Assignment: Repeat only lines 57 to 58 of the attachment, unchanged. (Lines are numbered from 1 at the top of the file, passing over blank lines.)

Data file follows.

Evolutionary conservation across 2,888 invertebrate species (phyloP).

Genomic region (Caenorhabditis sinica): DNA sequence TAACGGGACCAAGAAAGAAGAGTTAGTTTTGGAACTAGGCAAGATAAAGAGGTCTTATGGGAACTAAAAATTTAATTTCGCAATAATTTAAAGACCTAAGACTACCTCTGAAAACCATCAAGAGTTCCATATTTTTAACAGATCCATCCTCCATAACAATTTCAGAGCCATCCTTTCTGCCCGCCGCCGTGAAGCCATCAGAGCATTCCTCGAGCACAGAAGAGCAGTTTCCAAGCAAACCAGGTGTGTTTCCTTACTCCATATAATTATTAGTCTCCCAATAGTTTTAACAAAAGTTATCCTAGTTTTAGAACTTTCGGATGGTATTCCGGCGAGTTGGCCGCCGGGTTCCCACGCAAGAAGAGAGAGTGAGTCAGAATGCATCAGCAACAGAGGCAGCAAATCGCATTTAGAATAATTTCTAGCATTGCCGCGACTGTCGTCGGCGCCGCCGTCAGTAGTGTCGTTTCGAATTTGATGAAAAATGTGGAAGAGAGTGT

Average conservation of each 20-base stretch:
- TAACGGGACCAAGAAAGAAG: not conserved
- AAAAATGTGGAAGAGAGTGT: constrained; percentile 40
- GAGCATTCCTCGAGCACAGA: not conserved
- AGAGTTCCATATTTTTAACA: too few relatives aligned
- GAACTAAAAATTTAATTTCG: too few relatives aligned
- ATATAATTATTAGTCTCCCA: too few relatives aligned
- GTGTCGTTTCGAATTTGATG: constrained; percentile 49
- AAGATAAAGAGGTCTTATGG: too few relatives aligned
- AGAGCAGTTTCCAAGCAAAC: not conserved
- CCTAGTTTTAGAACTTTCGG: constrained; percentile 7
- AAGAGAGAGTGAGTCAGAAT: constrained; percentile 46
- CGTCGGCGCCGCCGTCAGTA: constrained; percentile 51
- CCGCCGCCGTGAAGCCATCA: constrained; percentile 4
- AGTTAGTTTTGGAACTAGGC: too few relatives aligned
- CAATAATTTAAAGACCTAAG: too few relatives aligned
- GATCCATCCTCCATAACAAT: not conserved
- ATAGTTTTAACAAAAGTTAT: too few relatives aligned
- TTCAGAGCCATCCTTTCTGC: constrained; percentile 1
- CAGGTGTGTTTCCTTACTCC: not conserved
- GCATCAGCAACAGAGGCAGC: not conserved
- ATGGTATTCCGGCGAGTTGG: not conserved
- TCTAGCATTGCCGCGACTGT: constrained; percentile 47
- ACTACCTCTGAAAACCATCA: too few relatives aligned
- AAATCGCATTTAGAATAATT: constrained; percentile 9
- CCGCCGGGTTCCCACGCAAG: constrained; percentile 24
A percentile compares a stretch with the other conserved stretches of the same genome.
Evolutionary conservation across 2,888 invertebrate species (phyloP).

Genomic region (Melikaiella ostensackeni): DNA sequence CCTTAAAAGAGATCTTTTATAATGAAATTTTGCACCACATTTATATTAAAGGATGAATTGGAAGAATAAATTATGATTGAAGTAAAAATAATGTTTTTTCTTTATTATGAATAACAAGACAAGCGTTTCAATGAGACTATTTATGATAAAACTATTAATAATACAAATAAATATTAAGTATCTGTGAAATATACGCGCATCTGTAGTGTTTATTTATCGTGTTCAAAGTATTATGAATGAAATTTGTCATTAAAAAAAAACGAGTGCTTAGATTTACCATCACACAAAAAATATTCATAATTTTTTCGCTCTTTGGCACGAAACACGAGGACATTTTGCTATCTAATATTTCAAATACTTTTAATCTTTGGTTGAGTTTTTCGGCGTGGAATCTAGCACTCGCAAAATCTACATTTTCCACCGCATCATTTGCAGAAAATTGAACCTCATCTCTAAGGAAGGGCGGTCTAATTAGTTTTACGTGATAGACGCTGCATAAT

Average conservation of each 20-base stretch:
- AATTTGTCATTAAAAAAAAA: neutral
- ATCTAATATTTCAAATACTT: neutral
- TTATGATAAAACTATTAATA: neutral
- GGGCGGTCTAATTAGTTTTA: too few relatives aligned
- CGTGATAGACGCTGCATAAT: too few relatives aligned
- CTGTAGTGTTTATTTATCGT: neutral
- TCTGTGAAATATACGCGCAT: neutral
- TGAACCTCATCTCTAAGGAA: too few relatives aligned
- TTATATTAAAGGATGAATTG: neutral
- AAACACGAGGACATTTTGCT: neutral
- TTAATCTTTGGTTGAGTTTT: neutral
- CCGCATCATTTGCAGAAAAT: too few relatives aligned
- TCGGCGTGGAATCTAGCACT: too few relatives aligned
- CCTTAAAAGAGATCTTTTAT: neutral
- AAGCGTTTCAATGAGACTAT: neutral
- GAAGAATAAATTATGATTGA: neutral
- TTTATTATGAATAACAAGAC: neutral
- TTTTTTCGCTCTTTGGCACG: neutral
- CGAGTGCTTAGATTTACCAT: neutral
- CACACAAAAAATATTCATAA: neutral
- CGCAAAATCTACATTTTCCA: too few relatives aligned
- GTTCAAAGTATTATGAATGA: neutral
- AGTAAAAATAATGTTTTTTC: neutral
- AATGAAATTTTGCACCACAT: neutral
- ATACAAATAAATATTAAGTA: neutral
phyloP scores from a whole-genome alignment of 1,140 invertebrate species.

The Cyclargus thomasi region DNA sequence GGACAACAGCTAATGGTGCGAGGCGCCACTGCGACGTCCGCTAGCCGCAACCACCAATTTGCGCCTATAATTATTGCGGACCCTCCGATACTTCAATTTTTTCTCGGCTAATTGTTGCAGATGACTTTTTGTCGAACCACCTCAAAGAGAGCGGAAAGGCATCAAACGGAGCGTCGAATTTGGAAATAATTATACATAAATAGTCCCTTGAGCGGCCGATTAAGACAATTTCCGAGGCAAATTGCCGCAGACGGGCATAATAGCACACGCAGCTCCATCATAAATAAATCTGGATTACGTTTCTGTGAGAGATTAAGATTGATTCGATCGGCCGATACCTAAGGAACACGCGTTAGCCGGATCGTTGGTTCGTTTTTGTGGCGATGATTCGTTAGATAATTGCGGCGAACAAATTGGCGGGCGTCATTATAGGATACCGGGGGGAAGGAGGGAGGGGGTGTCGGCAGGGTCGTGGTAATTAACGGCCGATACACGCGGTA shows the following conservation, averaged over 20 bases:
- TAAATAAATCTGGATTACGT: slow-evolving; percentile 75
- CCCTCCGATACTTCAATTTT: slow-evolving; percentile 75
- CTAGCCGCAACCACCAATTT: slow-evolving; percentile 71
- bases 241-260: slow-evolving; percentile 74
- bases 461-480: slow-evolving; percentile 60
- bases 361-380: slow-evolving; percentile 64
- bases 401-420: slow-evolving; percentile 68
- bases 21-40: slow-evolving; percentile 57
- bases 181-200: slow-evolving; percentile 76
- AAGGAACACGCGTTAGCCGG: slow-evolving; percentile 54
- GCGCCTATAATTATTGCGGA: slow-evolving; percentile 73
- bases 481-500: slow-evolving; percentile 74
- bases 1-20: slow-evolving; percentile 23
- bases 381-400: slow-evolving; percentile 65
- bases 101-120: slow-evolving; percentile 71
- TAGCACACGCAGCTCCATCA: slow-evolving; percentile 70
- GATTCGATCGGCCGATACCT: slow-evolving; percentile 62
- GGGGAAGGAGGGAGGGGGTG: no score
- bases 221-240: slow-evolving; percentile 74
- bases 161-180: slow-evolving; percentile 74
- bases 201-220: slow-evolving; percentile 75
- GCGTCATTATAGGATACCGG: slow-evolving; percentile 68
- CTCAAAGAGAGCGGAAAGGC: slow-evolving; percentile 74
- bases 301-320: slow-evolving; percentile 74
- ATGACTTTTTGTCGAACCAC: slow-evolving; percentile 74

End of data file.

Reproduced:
- ATACAAATAAATATTAAGTA: neutral
phyloP scores from a whole-genome alignment of 1,140 invertebrate species.